The second-tier pitching market (Oliver Perez, Randy Wolf, Braden Looper, Sheets) will do OK, though not to the level those players expected. Whatever else is left on the market will depend on how soon such players want to acknowledge that this is one lousy time to still expect the big money. The pileup of available catchers alone is ominous (Rodriguez, Varitek, Brad Ausmus, Gary Bennett, Henry Blanco, Paul Lo Duca, Sal Fasano, Javier Valentin). Last year Kyle Lohse did not sign a contract until March 14. How many Kyle Lohses will be sitting at home this March?

    Hamels vs. Shields
    On May 12, 2006, the Phillies called up Cole Hamels to make his major league debut. Nineteen days later the Rays called up James Shields to make his major league debut. They have been similar pitchers ever since, even meeting in the 2008 World Series:


    GS W-L ERA IP
    Hamels 84 38-23 3.43 543
    Shields 85 32-24 3.96 554


    Similar, right? Not when it comes to how they're paid. (Shields signed a multi-year contract in January 2008; Hamels did so one year later.) Take a look at their annual salaries from 2007 through 2011:


    Year Shields Hamels
    2007 $394,900 $400,000
    2008 $1,000,000 $500,000
    2009 $1,500,000 $4,350,000
    2010 $2,500,000 $6,650,000
    2011 $4,250,000 $9,500,000
    Total $9,644,900 $21,400,000


    Why is Hamels worth $11,755,100 more than Shields? It all goes back to when they were called up the big leagues. By starting his service time just 19 days earlier, the Phillies allowed Hamels to qualify for arbitration a year earlier -- as a "Super Two" this year. Shields, like most players, would not have been eligible for arbitration until three full service years, or in his case, 2010. Hamels benefited greatly from the leverage of a slightly earlier callup.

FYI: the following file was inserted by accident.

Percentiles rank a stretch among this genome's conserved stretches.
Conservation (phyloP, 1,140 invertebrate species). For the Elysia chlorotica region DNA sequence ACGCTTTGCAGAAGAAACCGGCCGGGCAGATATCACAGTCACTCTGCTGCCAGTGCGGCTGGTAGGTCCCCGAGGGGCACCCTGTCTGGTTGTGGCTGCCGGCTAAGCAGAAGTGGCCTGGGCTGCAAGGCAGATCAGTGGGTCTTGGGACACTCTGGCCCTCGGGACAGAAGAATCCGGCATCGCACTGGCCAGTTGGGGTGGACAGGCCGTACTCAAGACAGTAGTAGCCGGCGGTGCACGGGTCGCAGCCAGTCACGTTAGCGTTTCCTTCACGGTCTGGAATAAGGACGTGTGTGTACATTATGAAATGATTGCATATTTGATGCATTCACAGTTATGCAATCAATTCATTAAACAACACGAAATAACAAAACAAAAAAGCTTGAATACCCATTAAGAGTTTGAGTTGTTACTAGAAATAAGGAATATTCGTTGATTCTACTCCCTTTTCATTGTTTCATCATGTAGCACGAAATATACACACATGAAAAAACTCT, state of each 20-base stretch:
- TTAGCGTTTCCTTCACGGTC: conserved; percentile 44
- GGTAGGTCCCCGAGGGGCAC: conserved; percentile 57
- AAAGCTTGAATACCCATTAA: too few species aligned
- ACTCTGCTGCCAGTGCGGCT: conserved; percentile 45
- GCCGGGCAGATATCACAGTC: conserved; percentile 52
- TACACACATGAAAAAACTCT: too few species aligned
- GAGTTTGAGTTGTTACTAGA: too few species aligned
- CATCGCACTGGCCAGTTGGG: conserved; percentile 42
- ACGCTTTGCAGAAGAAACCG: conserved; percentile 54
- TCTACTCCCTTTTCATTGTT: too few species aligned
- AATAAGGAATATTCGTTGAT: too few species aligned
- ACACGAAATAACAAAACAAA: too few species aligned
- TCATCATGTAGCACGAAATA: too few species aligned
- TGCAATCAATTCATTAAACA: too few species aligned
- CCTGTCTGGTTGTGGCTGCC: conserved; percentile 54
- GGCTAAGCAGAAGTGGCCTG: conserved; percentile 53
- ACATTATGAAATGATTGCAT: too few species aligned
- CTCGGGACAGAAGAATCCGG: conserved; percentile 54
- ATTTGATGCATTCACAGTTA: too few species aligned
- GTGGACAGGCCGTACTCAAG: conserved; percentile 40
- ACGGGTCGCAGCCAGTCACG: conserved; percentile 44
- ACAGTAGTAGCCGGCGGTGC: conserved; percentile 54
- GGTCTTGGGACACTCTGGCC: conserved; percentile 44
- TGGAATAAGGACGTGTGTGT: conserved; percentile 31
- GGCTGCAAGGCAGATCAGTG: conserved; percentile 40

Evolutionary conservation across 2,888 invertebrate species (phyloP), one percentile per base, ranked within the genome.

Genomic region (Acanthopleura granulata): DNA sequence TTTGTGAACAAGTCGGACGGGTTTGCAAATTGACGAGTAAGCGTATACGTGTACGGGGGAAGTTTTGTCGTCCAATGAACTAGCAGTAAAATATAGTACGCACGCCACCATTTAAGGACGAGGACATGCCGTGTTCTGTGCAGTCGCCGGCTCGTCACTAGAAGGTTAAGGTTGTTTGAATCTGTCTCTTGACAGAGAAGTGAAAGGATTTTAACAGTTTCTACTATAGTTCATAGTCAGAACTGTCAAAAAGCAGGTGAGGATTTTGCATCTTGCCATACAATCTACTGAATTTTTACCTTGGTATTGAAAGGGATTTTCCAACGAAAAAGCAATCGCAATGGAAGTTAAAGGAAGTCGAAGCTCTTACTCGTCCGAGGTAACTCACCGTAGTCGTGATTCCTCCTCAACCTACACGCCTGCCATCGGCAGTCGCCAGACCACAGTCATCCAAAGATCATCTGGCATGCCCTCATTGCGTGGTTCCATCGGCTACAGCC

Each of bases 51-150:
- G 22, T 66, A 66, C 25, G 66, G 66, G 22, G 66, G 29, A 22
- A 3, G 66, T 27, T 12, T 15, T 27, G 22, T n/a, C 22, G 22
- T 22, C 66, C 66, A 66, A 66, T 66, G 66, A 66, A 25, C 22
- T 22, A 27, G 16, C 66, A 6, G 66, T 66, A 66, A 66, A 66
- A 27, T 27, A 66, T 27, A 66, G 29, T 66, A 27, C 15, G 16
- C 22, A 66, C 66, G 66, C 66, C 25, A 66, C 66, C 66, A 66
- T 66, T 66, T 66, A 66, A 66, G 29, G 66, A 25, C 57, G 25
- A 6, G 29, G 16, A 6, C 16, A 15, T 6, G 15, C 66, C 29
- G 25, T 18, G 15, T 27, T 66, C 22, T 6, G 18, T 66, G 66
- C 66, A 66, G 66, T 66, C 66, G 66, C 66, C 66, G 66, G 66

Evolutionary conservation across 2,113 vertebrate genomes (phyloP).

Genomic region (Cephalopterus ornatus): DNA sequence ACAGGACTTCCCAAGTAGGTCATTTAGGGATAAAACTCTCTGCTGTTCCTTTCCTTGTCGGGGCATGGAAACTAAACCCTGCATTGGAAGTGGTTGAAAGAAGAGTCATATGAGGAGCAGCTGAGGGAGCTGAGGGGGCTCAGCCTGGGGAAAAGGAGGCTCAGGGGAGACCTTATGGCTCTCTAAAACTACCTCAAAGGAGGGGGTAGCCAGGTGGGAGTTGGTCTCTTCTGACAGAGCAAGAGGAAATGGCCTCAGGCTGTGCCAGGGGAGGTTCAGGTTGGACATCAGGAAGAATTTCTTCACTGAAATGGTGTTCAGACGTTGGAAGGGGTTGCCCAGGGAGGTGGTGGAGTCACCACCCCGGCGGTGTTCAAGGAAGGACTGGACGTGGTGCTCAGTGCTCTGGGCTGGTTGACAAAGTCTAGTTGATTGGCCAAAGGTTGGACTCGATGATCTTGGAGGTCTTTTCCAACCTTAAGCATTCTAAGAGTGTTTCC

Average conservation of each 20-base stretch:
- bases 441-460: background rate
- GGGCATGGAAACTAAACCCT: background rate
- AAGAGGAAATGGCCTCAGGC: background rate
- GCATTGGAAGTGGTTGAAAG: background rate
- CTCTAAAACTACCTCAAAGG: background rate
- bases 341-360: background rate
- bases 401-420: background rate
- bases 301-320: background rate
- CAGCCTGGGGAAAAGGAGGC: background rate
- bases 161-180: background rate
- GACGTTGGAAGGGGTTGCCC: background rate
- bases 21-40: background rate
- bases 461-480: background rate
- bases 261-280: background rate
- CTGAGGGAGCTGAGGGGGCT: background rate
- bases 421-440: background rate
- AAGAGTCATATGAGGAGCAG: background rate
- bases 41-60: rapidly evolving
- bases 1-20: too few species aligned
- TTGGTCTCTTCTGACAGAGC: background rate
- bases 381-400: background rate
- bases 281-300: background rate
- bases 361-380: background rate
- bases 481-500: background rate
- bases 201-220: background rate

By the way, Hamels pitched two games in those 19 days in question. The Phillies were 1-1 in those games; Hamels threw 11 1/3 innings. Those 11 1/3 innings cost the Phillies $11.755 million, or almost exactly $1 million per inning. That was one very expensive callup.

    To be on the safe side, clubs with an eye on the compounding cost of early callups have figured out that they're better off waiting until late May to call up a top prospect. (Super Twos are based on a percentage of qualifying two-plus players, not a specific date). Maybe it was just coincidence, but Clayton Kershaw of the Dodgers (May 25), Jay Bruce of the Reds (May 27) and Mike Aviles of the Royals (May 29) all came up late enough last year to most likely avoid being Super Twos.
    "Now that's a real shame when folks be throwin' away a perfectly good white boy like that."

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    Re: Cold reality check for remaining free agents, plus more notes

    Quote Originally Posted by redsfandan View Post
    "A guy like Juan Cruz went out looking for three years, $15 million," one executive said. "Now he might see two years and half of that."
    Where do I sign?

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    Re: Cold reality check for remaining free agents, plus more notes